A National Historic Site of Canada, the Fairmont Banff Springs has been a shining example of Canadian hospitality from its inception. William Cornelius Van Horne, the General Manager of the Canadian Pacific Railway, first considered constructing a grand hotel in the Canadian Rockies when several employees of his railroad stumbled across several mineral springs in 1883. Noticing a great opportunity to facilitate travel along the Canadian Pacific Railway, Van Horne immediately set about constructing a brilliant grand dame, with 764 rooms, that would be one of the world’s most luxurious. As such, he commissioned blueprints for an impressive hotel that would be situated at the convergence of the Bow and Spray rivers. Architect Bruce Price lead the design team, who relied upon Châteauesque-style architecture as the source of his inspiration. Construction commenced in 1886 and concluded some two years later. As soon as it debuted as the “Banff Springs Hotel” in 1886, it rapidly became one of the top three mountain resorts in North America.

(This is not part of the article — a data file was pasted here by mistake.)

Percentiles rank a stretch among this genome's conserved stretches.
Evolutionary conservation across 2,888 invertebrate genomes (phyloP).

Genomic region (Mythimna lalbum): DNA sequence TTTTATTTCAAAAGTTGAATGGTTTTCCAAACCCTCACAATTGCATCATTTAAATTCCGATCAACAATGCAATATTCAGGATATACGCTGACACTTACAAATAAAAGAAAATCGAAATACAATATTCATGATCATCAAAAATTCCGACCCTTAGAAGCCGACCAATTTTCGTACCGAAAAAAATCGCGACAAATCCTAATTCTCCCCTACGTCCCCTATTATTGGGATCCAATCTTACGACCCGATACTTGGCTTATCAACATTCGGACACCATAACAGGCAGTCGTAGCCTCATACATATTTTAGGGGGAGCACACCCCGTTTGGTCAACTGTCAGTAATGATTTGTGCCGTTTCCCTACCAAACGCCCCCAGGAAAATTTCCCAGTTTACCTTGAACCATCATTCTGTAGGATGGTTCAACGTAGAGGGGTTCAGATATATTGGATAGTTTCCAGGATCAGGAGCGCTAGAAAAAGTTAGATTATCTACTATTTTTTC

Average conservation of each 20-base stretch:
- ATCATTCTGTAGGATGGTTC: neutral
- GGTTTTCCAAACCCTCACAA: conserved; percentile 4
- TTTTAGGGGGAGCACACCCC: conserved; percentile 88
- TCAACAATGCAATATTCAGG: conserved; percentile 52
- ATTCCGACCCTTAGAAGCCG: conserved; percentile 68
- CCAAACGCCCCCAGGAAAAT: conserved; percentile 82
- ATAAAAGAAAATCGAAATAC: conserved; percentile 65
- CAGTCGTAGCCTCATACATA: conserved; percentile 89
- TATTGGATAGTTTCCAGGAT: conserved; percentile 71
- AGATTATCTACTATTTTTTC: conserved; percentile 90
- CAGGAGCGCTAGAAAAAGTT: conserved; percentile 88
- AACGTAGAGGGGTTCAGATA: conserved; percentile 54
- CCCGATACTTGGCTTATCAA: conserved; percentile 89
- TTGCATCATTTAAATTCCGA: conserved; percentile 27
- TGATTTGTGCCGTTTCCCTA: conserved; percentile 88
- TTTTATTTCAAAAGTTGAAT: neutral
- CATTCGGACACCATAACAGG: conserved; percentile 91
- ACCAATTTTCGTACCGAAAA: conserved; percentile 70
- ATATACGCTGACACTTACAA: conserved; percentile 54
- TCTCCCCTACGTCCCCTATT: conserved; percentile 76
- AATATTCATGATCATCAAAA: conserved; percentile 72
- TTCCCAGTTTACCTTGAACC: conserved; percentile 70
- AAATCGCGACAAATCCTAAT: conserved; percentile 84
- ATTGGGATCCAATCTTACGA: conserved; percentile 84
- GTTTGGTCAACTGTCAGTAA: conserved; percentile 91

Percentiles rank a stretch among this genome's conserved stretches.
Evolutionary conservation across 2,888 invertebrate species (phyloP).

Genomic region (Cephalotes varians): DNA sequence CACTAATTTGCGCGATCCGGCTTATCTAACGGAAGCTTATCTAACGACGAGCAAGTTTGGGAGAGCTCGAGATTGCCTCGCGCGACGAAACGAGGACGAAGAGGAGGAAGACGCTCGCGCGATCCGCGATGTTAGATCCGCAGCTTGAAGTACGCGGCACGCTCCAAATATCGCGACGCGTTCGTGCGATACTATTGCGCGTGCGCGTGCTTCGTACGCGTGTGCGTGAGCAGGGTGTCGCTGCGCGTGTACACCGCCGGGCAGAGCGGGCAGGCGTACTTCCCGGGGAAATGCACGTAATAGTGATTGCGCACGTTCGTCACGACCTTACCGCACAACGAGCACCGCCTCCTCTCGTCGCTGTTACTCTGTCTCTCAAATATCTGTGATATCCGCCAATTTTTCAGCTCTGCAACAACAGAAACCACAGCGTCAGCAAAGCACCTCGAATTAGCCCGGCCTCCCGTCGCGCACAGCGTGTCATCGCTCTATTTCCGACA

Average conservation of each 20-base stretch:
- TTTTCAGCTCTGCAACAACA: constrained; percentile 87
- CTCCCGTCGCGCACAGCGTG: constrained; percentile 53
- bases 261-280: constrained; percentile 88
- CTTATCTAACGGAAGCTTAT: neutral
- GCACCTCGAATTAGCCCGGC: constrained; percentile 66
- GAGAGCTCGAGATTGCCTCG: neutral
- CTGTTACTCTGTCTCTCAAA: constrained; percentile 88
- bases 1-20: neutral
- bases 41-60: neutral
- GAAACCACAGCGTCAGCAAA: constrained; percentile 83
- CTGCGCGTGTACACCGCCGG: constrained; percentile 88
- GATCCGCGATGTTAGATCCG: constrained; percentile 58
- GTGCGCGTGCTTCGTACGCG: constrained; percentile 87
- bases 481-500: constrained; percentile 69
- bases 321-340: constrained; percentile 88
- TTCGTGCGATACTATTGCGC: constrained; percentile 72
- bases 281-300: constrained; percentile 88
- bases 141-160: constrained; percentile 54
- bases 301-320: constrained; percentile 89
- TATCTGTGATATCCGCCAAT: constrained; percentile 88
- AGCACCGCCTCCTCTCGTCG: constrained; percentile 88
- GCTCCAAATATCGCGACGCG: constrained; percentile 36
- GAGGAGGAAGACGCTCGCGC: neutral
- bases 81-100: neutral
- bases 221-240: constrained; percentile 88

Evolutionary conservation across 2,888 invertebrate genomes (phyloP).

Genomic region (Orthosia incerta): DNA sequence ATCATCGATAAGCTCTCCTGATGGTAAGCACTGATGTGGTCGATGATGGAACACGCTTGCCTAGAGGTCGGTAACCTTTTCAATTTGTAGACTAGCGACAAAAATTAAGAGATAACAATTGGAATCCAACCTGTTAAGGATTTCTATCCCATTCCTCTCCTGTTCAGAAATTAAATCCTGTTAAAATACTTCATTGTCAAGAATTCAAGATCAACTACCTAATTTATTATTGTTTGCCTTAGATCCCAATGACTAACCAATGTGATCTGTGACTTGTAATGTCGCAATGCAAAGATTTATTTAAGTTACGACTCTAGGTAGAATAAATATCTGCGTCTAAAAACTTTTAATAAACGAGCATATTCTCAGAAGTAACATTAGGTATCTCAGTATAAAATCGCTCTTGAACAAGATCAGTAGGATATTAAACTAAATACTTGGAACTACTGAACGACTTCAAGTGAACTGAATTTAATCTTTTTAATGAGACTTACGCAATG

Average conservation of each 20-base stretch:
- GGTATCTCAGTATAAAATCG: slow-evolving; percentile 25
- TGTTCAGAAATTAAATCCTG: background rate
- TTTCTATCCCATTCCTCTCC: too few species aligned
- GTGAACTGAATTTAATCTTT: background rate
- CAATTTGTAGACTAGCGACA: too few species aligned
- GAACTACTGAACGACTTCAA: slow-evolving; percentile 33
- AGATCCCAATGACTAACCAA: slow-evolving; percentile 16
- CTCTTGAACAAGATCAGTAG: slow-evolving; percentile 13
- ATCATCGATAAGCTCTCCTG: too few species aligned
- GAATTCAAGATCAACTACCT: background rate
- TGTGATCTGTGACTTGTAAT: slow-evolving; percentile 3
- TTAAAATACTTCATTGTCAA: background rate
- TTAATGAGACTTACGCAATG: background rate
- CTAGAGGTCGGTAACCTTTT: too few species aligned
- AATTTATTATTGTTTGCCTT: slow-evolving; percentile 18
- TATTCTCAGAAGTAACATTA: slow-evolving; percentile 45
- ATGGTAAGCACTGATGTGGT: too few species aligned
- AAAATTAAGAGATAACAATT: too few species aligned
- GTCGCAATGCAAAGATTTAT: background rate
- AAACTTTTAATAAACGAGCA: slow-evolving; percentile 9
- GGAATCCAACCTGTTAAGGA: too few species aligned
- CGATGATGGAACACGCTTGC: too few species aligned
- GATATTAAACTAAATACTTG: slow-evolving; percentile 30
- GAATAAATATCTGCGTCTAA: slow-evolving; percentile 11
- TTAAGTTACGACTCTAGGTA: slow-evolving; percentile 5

From 1900 to the 1920s, several adjustments were made in order to update the hotel and its offerings to keep its longstanding status. Among the first construction projects undertaken around that time was the development of the hotel’s iconic 11-story tower. Designed by architect Walter Painter, it possessed an amazing array of woodwork and limestone native to Alberta. Canad.